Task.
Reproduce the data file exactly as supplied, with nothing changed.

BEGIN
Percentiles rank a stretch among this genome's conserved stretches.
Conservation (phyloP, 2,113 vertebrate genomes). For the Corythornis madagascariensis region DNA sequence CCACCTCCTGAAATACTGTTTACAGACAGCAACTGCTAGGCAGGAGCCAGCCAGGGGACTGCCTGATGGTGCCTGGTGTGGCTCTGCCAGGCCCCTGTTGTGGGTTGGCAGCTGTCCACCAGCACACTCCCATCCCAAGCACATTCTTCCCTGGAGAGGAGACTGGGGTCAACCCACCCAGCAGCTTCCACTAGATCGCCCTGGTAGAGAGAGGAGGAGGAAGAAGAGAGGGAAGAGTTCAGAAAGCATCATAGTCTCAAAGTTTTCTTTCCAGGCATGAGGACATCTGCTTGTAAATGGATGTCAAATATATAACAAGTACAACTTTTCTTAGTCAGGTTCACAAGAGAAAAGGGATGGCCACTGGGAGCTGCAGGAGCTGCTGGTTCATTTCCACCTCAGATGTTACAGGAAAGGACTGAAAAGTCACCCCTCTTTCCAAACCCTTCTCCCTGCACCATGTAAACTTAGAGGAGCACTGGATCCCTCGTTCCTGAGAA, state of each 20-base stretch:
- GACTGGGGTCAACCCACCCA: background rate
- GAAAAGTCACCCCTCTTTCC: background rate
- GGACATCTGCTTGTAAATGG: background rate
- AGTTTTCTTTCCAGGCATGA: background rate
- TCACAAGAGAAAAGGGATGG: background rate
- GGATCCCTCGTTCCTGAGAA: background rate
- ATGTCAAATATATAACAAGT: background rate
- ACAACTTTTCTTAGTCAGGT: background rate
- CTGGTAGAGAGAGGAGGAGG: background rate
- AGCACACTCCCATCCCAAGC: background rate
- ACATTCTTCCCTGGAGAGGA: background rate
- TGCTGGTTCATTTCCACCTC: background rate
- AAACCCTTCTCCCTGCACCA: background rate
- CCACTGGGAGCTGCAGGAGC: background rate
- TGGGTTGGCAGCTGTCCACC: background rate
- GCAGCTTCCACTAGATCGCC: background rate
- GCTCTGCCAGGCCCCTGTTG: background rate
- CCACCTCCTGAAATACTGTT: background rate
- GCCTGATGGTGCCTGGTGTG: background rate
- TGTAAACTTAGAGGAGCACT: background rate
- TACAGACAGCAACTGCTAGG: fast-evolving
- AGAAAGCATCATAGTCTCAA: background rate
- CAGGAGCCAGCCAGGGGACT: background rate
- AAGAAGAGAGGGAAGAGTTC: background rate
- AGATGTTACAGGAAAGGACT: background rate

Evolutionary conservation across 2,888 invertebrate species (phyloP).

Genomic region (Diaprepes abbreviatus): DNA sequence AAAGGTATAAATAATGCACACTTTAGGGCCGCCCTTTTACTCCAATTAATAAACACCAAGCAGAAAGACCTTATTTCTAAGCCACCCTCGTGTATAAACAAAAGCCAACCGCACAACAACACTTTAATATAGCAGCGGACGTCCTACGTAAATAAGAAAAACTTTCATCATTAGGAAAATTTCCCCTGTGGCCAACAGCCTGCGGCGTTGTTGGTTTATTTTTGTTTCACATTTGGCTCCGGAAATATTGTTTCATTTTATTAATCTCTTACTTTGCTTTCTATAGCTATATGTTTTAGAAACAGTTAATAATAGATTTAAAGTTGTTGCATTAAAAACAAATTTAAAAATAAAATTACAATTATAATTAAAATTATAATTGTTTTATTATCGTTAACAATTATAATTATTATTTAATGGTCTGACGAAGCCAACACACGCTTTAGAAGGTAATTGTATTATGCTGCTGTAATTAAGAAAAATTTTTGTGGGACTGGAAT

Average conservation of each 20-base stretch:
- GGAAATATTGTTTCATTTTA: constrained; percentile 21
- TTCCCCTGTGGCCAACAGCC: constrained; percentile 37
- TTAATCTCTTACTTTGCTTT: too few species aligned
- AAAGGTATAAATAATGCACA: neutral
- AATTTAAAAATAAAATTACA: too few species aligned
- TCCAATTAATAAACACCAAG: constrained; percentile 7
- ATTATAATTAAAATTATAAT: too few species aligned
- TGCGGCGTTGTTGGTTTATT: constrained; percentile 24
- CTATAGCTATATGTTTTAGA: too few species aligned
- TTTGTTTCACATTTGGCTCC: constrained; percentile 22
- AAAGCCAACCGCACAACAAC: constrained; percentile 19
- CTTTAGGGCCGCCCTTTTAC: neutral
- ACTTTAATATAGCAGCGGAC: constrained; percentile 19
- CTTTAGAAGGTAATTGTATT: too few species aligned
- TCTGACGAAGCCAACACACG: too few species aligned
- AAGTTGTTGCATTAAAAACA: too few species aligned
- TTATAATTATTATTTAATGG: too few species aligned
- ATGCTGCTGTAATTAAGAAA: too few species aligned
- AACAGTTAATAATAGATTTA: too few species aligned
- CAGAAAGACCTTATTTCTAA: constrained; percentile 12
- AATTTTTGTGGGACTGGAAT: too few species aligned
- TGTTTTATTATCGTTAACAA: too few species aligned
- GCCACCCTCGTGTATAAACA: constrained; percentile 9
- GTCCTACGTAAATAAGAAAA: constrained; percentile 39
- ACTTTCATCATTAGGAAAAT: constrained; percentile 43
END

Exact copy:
Percentiles rank a stretch among this genome's conserved stretches.
Conservation (phyloP, 2,113 vertebrate genomes). For the Corythornis madagascariensis region DNA sequence CCACCTCCTGAAATACTGTTTACAGACAGCAACTGCTAGGCAGGAGCCAGCCAGGGGACTGCCTGATGGTGCCTGGTGTGGCTCTGCCAGGCCCCTGTTGTGGGTTGGCAGCTGTCCACCAGCACACTCCCATCCCAAGCACATTCTTCCCTGGAGAGGAGACTGGGGTCAACCCACCCAGCAGCTTCCACTAGATCGCCCTGGTAGAGAGAGGAGGAGGAAGAAGAGAGGGAAGAGTTCAGAAAGCATCATAGTCTCAAAGTTTTCTTTCCAGGCATGAGGACATCTGCTTGTAAATGGATGTCAAATATATAACAAGTACAACTTTTCTTAGTCAGGTTCACAAGAGAAAAGGGATGGCCACTGGGAGCTGCAGGAGCTGCTGGTTCATTTCCACCTCAGATGTTACAGGAAAGGACTGAAAAGTCACCCCTCTTTCCAAACCCTTCTCCCTGCACCATGTAAACTTAGAGGAGCACTGGATCCCTCGTTCCTGAGAA, state of each 20-base stretch:
- GACTGGGGTCAACCCACCCA: background rate
- GAAAAGTCACCCCTCTTTCC: background rate
- GGACATCTGCTTGTAAATGG: background rate
- AGTTTTCTTTCCAGGCATGA: background rate
- TCACAAGAGAAAAGGGATGG: background rate
- GGATCCCTCGTTCCTGAGAA: background rate
- ATGTCAAATATATAACAAGT: background rate
- ACAACTTTTCTTAGTCAGGT: background rate
- CTGGTAGAGAGAGGAGGAGG: background rate
- AGCACACTCCCATCCCAAGC: background rate
- ACATTCTTCCCTGGAGAGGA: background rate
- TGCTGGTTCATTTCCACCTC: background rate
- AAACCCTTCTCCCTGCACCA: background rate
- CCACTGGGAGCTGCAGGAGC: background rate
- TGGGTTGGCAGCTGTCCACC: background rate
- GCAGCTTCCACTAGATCGCC: background rate
- GCTCTGCCAGGCCCCTGTTG: background rate
- CCACCTCCTGAAATACTGTT: background rate
- GCCTGATGGTGCCTGGTGTG: background rate
- TGTAAACTTAGAGGAGCACT: background rate
- TACAGACAGCAACTGCTAGG: fast-evolving
- AGAAAGCATCATAGTCTCAA: background rate
- CAGGAGCCAGCCAGGGGACT: background rate
- AAGAAGAGAGGGAAGAGTTC: background rate
- AGATGTTACAGGAAAGGACT: background rate

Evolutionary conservation across 2,888 invertebrate species (phyloP).

Genomic region (Diaprepes abbreviatus): DNA sequence AAAGGTATAAATAATGCACACTTTAGGGCCGCCCTTTTACTCCAATTAATAAACACCAAGCAGAAAGACCTTATTTCTAAGCCACCCTCGTGTATAAACAAAAGCCAACCGCACAACAACACTTTAATATAGCAGCGGACGTCCTACGTAAATAAGAAAAACTTTCATCATTAGGAAAATTTCCCCTGTGGCCAACAGCCTGCGGCGTTGTTGGTTTATTTTTGTTTCACATTTGGCTCCGGAAATATTGTTTCATTTTATTAATCTCTTACTTTGCTTTCTATAGCTATATGTTTTAGAAACAGTTAATAATAGATTTAAAGTTGTTGCATTAAAAACAAATTTAAAAATAAAATTACAATTATAATTAAAATTATAATTGTTTTATTATCGTTAACAATTATAATTATTATTTAATGGTCTGACGAAGCCAACACACGCTTTAGAAGGTAATTGTATTATGCTGCTGTAATTAAGAAAAATTTTTGTGGGACTGGAAT

Average conservation of each 20-base stretch:
- GGAAATATTGTTTCATTTTA: constrained; percentile 21
- TTCCCCTGTGGCCAACAGCC: constrained; percentile 37
- TTAATCTCTTACTTTGCTTT: too few species aligned
- AAAGGTATAAATAATGCACA: neutral
- AATTTAAAAATAAAATTACA: too few species aligned
- TCCAATTAATAAACACCAAG: constrained; percentile 7
- ATTATAATTAAAATTATAAT: too few species aligned
- TGCGGCGTTGTTGGTTTATT: constrained; percentile 24
- CTATAGCTATATGTTTTAGA: too few species aligned
- TTTGTTTCACATTTGGCTCC: constrained; percentile 22
- AAAGCCAACCGCACAACAAC: constrained; percentile 19
- CTTTAGGGCCGCCCTTTTAC: neutral
- ACTTTAATATAGCAGCGGAC: constrained; percentile 19
- CTTTAGAAGGTAATTGTATT: too few species aligned
- TCTGACGAAGCCAACACACG: too few species aligned
- AAGTTGTTGCATTAAAAACA: too few species aligned
- TTATAATTATTATTTAATGG: too few species aligned
- ATGCTGCTGTAATTAAGAAA: too few species aligned
- AACAGTTAATAATAGATTTA: too few species aligned
- CAGAAAGACCTTATTTCTAA: constrained; percentile 12
- AATTTTTGTGGGACTGGAAT: too few species aligned
- TGTTTTATTATCGTTAACAA: too few species aligned
- GCCACCCTCGTGTATAAACA: constrained; percentile 9
- GTCCTACGTAAATAAGAAAA: constrained; percentile 39
- ACTTTCATCATTAGGAAAAT: constrained; percentile 43